Over the last year I’ve received requests from folks about how to make habits and where to find sewing patterns and fabric. I’m hoping that you might have some suggestions for me to pass along to these folks.
It is not often that I feel compelled to respond to someone’s comment in an actual post. But a recent comment touches on nun issues that I hear from folks from time to time. I am grateful for those who articulate how they feel about nuns even when it takes the form of respectful criticism. Your feedback is important and helps us nuns to reflect seriously on our ministry and life and on how people perceive us.
Yesterday’s post on the question Is the habit the answer to vocations recruitment? drew a lot of discussion and perspectives. I want to pull out of there an interesting sub-conversation about what it means to be counter-cultural.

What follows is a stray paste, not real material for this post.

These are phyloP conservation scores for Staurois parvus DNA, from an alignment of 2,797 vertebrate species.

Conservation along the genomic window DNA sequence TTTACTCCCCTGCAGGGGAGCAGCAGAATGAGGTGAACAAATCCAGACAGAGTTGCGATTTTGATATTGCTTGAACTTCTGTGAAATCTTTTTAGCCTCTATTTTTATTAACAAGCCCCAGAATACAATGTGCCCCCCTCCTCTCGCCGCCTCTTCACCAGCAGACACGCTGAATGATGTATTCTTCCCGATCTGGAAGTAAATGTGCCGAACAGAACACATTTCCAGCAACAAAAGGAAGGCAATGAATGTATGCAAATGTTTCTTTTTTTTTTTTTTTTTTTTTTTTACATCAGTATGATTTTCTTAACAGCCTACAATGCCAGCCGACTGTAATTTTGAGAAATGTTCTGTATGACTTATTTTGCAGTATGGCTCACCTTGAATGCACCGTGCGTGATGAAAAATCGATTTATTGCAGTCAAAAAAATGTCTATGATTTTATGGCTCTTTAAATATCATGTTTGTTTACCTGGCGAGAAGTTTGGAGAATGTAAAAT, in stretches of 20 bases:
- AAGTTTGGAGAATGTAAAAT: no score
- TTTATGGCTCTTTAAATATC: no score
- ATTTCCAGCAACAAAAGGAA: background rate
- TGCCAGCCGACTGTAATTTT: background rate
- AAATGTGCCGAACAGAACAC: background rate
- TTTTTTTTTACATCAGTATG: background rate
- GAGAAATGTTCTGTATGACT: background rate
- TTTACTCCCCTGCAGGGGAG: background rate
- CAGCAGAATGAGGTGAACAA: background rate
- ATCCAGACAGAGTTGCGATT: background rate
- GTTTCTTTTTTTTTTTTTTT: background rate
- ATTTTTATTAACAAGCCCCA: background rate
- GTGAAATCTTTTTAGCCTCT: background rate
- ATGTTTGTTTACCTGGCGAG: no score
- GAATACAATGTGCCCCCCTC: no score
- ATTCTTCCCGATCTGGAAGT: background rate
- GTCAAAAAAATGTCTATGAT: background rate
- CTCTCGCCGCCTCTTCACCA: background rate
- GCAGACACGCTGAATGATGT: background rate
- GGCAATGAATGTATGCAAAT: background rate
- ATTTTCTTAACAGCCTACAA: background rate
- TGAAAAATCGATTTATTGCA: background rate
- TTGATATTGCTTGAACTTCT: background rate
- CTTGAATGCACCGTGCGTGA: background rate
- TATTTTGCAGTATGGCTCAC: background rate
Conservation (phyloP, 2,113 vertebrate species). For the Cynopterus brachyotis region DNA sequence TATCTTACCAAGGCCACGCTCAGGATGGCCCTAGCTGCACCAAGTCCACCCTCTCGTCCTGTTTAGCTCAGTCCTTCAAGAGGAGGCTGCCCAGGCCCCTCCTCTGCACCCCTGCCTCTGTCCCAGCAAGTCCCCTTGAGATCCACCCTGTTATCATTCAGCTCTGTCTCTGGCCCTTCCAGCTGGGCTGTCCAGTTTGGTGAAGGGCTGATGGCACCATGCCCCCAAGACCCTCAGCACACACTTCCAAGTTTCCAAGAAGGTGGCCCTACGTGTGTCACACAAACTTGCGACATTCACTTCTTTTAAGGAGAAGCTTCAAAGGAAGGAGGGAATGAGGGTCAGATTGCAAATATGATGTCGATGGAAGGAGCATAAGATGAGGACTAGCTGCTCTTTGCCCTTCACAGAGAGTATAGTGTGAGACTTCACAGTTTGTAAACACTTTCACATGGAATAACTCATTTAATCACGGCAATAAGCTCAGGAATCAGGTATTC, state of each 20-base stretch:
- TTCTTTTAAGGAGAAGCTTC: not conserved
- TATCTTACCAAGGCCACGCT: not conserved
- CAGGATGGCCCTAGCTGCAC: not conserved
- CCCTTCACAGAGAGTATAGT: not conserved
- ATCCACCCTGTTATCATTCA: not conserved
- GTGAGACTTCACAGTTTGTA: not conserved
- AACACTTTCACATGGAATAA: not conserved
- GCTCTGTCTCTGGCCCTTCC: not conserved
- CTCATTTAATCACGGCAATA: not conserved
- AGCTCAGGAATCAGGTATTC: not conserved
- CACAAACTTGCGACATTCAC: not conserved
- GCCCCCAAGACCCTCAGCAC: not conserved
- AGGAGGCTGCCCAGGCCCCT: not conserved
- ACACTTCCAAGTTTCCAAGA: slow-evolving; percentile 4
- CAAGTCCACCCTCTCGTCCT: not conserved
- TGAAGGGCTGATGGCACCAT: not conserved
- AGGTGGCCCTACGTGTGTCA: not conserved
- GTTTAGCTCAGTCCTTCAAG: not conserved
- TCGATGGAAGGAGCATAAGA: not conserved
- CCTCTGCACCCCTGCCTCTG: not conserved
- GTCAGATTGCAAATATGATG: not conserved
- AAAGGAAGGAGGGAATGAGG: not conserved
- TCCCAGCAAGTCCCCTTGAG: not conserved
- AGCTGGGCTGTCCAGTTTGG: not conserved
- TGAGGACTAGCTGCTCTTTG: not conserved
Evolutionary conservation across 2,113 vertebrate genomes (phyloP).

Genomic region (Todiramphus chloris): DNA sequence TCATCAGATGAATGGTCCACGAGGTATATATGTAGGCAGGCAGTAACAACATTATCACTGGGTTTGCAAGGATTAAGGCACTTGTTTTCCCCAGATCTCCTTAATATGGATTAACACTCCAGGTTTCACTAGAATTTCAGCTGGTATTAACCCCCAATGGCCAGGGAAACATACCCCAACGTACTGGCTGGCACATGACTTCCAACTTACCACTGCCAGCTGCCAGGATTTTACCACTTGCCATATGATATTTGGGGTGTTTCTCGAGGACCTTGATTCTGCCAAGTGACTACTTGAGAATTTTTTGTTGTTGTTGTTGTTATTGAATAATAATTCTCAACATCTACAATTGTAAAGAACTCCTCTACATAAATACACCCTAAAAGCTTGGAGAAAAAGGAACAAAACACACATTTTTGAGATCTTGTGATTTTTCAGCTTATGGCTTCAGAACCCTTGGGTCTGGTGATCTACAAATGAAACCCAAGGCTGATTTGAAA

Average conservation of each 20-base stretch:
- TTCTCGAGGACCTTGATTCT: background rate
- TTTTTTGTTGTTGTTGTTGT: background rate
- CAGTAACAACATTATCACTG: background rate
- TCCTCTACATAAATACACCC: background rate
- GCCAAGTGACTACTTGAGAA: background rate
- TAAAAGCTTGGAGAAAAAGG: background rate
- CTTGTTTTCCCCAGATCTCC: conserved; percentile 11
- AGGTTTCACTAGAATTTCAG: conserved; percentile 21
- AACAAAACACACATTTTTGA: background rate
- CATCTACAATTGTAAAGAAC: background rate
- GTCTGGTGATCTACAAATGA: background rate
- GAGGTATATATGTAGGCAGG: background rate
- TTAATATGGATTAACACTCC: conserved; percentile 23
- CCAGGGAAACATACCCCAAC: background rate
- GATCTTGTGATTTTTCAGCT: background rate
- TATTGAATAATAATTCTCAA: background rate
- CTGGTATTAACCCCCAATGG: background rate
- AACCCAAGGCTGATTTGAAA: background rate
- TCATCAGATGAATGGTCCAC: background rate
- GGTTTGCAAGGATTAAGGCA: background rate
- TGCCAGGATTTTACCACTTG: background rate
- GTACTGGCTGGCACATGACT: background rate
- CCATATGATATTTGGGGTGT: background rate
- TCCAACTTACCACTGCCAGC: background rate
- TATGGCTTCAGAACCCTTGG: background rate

In my post TIME magazine article on nuns, veils, and blogs, Hans wrote a thoughtful comment about habits and his experience with the habit. He aptly notes that the modern view on habits is quite mixed.
The Conference on the History of Women Religious has been great. Yesterday we had a preview of a soon-to-be published document called A Question of Habit: The Curious Image of Nuns in Popular Culture by Dr. Bren Ortega Murphy of Loyola University Chicago. I wrote about A Question of Habit project when it was in its early stages back in 2008 when Dr. Murphy gave a lecture at Loyola.
The question about the habit being the answer to vocations recruitment comes up every now and again on the blog in various forms. It’s an interesting question that is way more complex than a simple “yes” or “no” can account for.